I don’t believe the rule will limit the access to financial products. As I have stated, the rule is actually increasing the access investors will have to new financial products. Nor do I believe that firms will be negatively affected leading to disruptions in the retirement industry. I also don’t believe it will limit American’s access to advice.
Many investors are currently paying commissions and believe they are receiving advice when they are really receiving a cleverly disguised sales pitch. The implementation of this rule would result in that regardless of who your advisor is, regardless of who your advisor works for, regardless of how you chose to pay for services, commissions, or fees, you as an investor would know that you are receiving advice that is in your best interest.
When I entered the industry in 1996, I was called a stockbroker. I was only registered as a representative of a broker/dealer. My job was to solicit and broker the purchase and sale of financial instruments, primarily common stocks. Any advice we gave to clients was considered “incidental” to the transaction. This was the reason we didn’t need to register as investment advisors and operate under a fiduciary standard.
Fast forward to today and we still have people operating under this standard. Advice is no longer incidental; the advice is the transaction. The advent of the Internet enabled any American to purchase virtually any financial instrument, a mutual fund, a stock, or an annuity online
Americans are no longer coming to financial professionals to execute transactions they are incapable of executing themselves. They come because they want to know what they should be doing with their life savings, their retirement savings, and their children’s education savings. Americans should be confident the advice they receive should have a minimum amount of care and be in their best interest.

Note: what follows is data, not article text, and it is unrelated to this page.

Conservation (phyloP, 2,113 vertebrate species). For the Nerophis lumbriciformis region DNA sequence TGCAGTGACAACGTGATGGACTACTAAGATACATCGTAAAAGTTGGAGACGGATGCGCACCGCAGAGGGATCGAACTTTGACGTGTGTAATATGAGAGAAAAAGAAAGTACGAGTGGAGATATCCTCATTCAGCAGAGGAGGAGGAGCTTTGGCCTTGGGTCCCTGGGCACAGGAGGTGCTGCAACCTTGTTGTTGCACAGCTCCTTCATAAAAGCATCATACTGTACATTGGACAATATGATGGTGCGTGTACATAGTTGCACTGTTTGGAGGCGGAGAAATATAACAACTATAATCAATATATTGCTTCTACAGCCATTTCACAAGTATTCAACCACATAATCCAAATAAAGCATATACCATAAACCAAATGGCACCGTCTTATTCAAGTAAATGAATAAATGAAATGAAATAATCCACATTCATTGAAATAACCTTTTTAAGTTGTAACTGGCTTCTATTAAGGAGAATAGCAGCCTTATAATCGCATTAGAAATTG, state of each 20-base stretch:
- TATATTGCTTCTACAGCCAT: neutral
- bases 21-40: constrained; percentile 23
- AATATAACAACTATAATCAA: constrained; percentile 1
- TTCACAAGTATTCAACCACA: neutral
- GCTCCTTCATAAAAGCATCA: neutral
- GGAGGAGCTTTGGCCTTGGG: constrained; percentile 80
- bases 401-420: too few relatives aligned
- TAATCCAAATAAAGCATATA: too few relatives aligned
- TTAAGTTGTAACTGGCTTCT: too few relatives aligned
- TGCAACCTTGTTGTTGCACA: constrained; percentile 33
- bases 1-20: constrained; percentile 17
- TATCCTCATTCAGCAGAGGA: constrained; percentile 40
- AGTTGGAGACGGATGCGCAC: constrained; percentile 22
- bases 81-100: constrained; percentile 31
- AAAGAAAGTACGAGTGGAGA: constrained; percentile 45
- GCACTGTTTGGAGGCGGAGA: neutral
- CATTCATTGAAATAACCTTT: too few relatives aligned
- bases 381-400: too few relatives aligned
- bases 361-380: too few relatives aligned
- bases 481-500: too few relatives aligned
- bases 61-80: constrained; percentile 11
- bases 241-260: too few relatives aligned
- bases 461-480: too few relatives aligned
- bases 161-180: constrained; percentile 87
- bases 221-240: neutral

No one who has been in the industry for any length of time hasn’t seen stuff that causes them to raise their eyebrows. Who hasn’t seen a new client bring in a statement from their previous firm stuffed with investments that were recommended primarily for the commissions they paid the recommending advisor. Often, even highly ethical and great financial advisors are put in extremely difficult positions where they are required to sell minimum amounts of the financial products manufactured by their firms. When faced with the choice of jeopardizing their livelihood or succumbing to pressure from management to recommend products, that while they may be suitable, are not in the client’s best interest, many or potentially even most advisors reasonably choose to protect their livelihood.
With the adoption of the rule, these advisors would be freed of these pressures. Firms would be required to reduce or eliminate incentives to make recommendations that aren’t in customer’s best interests allowing advisors to embrace the requirement to act in their customer’s best interest.